Robbery, Assault and Battery has some of the more character driven lyrics we have become used to from Gabriel, but this time Collins plays the very English characters, "Slipping between them he ought to have seen then, The eyes and their owner so near. With torch shining bright he strode on in the night, Till he came to the room with the safe." Collins uses a tough cockney accent on the next sections, "Hello son, I hope you're having fun." "You've got it wrong Sir, I'm only the cleaner." With that he fired, the other saying as he died, "You've done me wrong," it's the same old song forever." The chorus is memorable, melodic and easy to sing along to in a live performance, "Robbery, assault and battery, The felon and his felony..." There are some compelling time sig changes and Banks is allowed to shine with his scintillating keyboard lead breaks. The section at 3:20 is great sounding like the type of style on "Foxtrot". The cathedral grinding pipe organ sound at 4:30 is majestic and powerful. The verses return, the storyteller vocals sing, "I've got clean away but I'll be back some day, Just the combination will have changed. Some day they'll catch me, to a chain they'll attach me, Until that day I'll ride the old crime wave. If they try to hold me for trial, I'll stay out of jail by paying my bail, And after I'll go to the court of appeal saying, "You've done me wrong," it's the same old song forever." This line repeats until the song ends. I like the style of this old school Genesis track.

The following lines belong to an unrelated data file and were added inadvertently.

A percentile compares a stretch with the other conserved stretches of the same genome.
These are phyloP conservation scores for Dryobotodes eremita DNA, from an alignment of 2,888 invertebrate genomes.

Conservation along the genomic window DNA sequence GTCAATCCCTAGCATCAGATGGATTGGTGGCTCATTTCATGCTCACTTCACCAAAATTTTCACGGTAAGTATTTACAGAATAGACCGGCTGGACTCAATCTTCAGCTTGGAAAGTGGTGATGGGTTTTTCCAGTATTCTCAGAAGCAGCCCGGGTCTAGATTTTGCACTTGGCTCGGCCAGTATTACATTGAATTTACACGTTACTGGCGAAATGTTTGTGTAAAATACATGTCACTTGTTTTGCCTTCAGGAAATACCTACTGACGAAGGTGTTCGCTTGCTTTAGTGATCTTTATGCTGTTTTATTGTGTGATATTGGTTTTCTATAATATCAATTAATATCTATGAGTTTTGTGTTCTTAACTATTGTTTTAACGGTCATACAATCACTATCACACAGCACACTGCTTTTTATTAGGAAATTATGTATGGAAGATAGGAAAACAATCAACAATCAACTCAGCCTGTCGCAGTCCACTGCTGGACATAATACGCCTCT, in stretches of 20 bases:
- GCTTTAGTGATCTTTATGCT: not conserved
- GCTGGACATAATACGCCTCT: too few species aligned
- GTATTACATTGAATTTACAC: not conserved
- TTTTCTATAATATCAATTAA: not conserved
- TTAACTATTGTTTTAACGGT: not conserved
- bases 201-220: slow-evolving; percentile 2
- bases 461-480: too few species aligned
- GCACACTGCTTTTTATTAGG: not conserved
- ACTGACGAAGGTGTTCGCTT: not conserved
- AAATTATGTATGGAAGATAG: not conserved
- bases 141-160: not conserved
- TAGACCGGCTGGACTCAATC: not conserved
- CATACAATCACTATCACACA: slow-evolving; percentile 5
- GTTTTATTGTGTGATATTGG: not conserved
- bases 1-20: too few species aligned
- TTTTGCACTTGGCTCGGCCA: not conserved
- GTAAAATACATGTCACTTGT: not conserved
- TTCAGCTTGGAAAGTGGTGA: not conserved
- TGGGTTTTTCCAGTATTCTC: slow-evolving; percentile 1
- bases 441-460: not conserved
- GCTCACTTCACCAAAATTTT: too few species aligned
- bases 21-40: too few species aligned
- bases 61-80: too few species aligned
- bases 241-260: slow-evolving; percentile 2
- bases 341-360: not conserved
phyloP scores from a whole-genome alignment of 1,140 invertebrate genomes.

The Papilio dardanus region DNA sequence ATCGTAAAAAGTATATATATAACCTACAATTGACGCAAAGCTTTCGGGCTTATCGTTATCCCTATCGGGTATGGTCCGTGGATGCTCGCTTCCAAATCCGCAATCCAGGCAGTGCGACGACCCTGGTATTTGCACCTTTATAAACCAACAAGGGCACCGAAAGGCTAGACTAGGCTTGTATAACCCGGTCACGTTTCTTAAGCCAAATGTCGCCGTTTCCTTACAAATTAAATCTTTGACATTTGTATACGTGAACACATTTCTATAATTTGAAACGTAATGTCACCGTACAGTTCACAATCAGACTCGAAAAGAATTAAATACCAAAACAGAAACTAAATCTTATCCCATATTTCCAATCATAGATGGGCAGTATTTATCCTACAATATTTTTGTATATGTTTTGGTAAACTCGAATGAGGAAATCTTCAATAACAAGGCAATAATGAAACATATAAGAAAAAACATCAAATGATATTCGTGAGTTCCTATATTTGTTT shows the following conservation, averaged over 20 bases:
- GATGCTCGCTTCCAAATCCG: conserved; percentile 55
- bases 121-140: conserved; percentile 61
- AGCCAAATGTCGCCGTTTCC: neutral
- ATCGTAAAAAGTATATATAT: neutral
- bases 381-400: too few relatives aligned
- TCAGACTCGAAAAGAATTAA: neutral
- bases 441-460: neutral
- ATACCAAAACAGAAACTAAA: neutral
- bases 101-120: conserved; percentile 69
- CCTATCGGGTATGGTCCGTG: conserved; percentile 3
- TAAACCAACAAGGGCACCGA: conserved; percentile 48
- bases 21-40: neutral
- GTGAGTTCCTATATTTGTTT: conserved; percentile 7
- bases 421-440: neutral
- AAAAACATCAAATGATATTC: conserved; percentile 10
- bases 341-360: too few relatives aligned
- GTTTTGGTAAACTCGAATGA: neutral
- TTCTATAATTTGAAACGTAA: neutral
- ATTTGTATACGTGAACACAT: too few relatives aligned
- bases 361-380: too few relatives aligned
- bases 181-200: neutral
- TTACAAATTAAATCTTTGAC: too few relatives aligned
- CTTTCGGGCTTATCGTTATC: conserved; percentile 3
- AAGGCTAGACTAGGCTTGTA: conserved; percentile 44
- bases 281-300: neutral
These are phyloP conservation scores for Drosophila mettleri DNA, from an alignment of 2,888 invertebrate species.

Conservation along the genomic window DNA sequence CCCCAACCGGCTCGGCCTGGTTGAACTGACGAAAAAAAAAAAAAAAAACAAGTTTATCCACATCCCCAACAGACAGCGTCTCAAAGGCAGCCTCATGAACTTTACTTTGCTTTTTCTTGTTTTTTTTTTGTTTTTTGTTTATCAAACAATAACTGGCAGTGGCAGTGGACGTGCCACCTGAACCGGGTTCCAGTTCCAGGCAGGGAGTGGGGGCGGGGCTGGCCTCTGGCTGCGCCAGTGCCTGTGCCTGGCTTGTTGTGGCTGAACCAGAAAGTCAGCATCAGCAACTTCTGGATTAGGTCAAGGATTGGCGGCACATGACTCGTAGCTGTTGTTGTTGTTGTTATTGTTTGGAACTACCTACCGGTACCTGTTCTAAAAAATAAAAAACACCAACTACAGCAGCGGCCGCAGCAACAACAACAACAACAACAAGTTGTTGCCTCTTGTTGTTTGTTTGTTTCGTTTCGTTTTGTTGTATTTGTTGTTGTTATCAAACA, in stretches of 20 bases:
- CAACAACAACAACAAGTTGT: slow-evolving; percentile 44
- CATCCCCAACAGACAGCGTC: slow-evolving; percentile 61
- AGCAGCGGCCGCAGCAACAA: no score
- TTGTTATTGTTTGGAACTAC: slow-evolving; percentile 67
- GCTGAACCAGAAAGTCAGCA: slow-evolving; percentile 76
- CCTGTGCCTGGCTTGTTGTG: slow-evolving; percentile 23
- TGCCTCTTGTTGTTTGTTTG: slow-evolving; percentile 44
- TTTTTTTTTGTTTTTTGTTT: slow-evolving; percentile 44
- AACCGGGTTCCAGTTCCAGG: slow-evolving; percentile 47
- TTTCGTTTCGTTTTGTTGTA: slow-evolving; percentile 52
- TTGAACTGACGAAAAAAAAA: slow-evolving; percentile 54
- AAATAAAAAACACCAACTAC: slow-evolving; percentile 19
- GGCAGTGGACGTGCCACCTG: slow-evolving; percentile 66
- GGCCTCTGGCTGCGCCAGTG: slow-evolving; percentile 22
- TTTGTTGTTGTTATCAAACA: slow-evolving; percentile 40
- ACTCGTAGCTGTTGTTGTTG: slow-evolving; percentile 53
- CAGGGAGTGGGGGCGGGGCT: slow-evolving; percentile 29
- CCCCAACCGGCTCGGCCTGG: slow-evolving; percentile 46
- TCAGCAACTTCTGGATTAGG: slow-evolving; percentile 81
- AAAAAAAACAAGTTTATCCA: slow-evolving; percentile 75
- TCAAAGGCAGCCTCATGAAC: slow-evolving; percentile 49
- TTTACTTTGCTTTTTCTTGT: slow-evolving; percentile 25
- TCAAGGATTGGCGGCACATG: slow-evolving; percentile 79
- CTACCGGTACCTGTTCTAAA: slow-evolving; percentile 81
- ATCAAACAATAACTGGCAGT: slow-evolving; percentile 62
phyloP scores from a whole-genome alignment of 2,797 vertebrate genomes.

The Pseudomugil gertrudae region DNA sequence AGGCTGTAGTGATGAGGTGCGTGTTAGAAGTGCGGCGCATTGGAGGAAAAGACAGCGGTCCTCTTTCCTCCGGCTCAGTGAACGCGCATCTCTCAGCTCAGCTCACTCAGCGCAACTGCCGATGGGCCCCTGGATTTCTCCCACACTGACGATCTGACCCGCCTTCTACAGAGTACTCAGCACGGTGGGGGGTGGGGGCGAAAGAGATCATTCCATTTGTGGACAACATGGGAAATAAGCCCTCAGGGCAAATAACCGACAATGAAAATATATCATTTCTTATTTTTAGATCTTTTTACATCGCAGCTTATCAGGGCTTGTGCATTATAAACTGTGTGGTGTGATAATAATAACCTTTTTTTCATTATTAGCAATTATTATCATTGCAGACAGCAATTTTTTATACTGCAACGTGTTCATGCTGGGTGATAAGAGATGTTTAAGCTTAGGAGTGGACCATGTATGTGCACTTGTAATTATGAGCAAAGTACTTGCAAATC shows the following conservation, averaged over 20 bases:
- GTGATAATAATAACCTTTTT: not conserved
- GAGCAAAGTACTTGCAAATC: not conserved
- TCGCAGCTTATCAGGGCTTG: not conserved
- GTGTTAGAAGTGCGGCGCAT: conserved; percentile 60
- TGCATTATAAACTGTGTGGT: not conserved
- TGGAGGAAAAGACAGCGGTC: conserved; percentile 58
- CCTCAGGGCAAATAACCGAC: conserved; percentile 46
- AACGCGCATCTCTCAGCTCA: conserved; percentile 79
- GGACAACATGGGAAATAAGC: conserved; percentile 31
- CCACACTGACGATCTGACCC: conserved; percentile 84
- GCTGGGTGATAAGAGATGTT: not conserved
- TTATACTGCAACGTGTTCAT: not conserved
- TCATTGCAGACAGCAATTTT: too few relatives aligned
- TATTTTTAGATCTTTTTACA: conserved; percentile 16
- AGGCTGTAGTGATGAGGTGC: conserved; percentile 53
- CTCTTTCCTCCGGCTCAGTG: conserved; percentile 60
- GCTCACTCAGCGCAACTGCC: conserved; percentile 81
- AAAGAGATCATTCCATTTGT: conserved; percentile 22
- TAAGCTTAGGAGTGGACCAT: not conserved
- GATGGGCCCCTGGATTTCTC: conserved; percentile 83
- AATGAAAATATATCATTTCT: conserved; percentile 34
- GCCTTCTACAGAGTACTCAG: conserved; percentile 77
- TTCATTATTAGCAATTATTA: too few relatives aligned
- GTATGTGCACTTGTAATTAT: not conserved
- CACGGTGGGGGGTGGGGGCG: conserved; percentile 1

The last three tracks are featured many times in live performances as a trilogy and indeed on compilations. I had heard them many times but on this album they made a perfect ending to the album. Ripples begins immediately with trademark 12 string Hackett brilliance. The melody is very strong and memorable, one of the best of Collins quieter moments with the band. There is an uplifting chorus that soars, "Sail away, away, Ripples never come back. They've gone to the other side. Look into the pool, Ripples never come back, Dive to the bottom and go to the top, To see where they have gone. Oh, they've gone to the other side..." I like the instrumental break with violin style guitar and very well executed piano flourishes and an extended passage of synth. A fan favourite and performed live it is a gem.

A Trick of the Tail is a bit of a transition between two treasures. The lyrics are a real feature telling the bizarre tale of a beast. "And wept as they led him away to a cage, Beast that can talk, read the sign. The creatures they pushed and they prodded his frame, And questioned his story again. But soon they grew bored of their prey, Beast that can talk? More like a freak or publicity stunt..." The melody is whimsical matching the Beowulf style lyrics. I always liked this as it is so different than anything else on the album, and a lot of fun, not taking itself seriously. I can understand why many feel this to e a low point on the album but it resonates with me, especially the infectious chorus, "They've got no horns and they've got no tail, They don't even know of our existence. Am I wrong to believe in a city of gold, That lies in the deep distance, he cried and wept." The quest for the beast is humorous but it is intriguing, and streets ahead of any of those love ballads that were soon to permeate the genesis catalogue in the dreadful 80s.